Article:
A Rapist’s Prosecution

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Demonstrators protest sexual violence in Rabin Square, Tel Aviv, last year.

“You said that you agree that there wasn’t consent, but the problem was Eran’s awareness. This leads to a problem: If it was obvious to you that there was no consent, why wasn’t it obvious to Eran?”

With these words, Supreme Court Justice Neal Hendel justifiably slapped the wrist of the prosecutor who decided to close a rape case because he couldn’t prove that the perpetrator, identified only as ‘Eran,’ wasn’t aware that he had failed to get consent from his inebriated 18-year-old relative – a woman two decades younger than him who had never had sexual relations – to have sex in a public restroom during a family wedding.

The private tragedy of Shir (not her real name) that arises from the investigation raises questions concerning the legal worldview of the State Prosecutor’s Office when it comes to sex offenses in the #MeToo era. It should not have been the Supreme Court that reviewed the strength of the case but senior officials in the prosecutor's office, who should have sent it back to the police for further investigation. It isn’t the consent of the victim that is standing trial but that of the senior prosecutors who permitted such a negligent investigation.

The problem that Justice Hendel pointed to is just one in a series of troubles emerging from this case. The investigation was replete with failures and omissions, including witnesses who were never called in for questioning and others who were called in but never fully questioned. As to the judges’ inquiry about whether prosecutors consulted experts regarding the discretionary ability of someone who had consumed as much alcohol as Shir did, the effects of her fainting and any other relevant issues, the answer was no. No expert was consulted.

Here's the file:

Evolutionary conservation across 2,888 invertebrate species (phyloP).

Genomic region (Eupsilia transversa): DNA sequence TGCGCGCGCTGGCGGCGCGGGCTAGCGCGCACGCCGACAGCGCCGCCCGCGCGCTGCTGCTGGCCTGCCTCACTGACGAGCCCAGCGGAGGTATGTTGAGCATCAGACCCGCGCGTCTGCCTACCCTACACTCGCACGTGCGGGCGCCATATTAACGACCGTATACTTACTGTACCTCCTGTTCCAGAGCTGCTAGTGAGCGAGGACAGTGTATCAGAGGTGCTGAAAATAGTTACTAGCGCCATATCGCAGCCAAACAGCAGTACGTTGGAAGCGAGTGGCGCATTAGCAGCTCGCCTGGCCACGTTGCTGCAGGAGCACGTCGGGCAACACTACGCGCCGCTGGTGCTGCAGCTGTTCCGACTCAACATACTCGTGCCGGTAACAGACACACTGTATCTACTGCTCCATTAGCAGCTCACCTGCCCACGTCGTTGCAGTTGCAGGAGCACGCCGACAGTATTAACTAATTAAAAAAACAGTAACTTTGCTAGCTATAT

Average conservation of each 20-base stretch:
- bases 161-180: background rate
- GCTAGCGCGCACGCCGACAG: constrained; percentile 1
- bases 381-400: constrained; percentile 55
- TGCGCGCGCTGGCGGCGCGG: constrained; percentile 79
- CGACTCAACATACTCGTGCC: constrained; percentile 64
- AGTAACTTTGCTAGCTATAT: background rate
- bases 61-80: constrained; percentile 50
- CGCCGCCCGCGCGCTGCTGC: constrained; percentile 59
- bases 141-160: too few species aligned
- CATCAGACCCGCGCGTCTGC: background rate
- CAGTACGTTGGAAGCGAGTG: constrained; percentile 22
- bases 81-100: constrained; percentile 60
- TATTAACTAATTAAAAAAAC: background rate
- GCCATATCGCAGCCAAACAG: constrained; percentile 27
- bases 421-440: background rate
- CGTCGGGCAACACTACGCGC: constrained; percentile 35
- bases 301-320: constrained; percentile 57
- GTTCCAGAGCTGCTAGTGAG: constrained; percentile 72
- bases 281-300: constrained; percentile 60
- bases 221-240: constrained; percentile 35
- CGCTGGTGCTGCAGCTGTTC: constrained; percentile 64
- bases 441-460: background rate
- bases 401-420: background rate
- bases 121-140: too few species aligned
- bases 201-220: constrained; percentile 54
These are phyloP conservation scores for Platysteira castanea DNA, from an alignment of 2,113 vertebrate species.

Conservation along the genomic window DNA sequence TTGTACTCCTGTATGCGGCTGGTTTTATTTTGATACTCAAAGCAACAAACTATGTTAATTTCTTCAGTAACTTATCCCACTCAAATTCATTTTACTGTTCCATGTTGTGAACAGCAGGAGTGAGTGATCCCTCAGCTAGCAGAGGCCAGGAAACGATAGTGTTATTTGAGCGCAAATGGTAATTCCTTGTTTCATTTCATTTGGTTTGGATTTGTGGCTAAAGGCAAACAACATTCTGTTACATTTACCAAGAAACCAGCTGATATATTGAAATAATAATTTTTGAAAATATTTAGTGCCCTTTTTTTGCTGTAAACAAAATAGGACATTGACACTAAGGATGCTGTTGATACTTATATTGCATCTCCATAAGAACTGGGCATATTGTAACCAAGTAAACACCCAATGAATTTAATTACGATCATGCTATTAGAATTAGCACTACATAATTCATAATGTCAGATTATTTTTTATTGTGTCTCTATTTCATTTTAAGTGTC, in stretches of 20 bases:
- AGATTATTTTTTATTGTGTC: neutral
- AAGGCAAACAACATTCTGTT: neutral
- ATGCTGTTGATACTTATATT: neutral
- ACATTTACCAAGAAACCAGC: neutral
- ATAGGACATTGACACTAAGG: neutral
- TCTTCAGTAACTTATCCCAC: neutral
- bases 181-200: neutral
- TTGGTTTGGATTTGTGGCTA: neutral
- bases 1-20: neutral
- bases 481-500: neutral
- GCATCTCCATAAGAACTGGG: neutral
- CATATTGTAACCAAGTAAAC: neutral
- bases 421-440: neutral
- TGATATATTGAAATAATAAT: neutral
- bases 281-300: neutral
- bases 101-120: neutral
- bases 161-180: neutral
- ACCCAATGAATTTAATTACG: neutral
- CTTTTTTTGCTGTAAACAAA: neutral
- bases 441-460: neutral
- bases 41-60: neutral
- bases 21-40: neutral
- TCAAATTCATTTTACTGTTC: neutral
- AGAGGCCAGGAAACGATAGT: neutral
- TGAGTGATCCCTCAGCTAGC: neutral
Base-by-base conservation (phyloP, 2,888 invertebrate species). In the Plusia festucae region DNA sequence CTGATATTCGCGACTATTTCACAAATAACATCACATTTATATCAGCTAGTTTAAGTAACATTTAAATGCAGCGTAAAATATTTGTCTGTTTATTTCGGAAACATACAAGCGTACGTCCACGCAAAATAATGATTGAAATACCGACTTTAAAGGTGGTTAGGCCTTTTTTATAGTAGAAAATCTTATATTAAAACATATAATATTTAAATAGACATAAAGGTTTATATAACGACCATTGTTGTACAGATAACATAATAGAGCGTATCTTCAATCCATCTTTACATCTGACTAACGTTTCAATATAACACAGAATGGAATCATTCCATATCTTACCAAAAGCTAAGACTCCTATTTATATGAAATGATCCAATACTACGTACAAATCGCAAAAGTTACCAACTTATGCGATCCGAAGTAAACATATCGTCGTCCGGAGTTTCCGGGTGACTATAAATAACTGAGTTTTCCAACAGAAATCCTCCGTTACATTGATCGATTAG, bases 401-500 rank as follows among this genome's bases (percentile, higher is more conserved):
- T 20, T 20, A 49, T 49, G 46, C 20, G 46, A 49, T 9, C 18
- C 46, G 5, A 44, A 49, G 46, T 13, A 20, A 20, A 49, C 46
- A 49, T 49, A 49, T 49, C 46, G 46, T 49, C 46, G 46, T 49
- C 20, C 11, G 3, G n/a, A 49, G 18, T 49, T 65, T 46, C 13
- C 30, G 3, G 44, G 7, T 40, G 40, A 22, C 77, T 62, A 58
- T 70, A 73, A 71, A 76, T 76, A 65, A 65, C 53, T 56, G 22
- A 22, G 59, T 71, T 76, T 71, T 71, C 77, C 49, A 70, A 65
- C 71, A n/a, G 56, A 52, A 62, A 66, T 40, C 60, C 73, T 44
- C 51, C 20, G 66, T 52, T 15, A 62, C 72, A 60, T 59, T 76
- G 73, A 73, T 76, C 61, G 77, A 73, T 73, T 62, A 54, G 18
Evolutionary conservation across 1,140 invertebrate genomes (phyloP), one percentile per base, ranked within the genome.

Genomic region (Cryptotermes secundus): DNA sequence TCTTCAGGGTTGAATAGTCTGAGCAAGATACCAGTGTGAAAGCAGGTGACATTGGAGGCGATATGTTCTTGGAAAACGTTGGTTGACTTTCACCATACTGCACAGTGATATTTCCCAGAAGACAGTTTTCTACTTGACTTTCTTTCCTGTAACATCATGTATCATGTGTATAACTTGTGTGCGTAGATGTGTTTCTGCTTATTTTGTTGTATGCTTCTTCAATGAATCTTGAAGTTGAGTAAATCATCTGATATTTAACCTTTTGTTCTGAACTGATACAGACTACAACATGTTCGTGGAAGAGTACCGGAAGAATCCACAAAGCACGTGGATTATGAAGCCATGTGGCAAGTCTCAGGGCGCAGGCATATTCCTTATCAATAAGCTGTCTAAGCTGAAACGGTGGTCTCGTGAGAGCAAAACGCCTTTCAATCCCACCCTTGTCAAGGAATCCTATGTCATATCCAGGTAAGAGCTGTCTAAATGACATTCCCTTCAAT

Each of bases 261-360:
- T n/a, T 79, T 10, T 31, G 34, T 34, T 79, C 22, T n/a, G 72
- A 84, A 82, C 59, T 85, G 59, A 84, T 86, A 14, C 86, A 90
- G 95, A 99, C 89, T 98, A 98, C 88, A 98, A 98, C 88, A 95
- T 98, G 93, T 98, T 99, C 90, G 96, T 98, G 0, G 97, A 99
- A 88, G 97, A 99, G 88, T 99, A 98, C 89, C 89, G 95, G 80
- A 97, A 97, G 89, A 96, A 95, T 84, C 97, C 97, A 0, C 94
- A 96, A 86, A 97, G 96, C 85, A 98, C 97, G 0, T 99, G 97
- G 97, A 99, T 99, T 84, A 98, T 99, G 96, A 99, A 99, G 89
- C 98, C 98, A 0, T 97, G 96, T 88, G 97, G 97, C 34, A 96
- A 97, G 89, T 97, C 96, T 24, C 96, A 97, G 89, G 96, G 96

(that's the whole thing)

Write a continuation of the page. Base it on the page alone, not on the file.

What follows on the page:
Most of the reactions to Hendel’s report evinced despair about how the justice system relates to the rights of victims of sexual offenses. But there is another side to it: Even when her extended family turned their backs on her and tried to obstruct the investigation, Shir, the 18-year-old rape victim, stood her ground and fought for four years. “I told my lawyer, I don’t intend to stay quiet. We’ll take this all the way,” she said in a radio interview.

The Haaretz investigation focused on investigative failures, but Shir’s courage, fearlessness and strength emerged from between the lines. Courage and determination like hers is what’s required of those in charge of the prosecutors’ office and the Israel Police. The criminal negligence, low regard for women, disregard of the victim’s age and state of awareness, and general insensitivity throughout the case call for a thorough examination of all those involved, both in the State Prosecutor’s Office and the Israel Police.

The above article is Haaretz's lead editorial, as published in the Hebrew and English newspapers in Israel.

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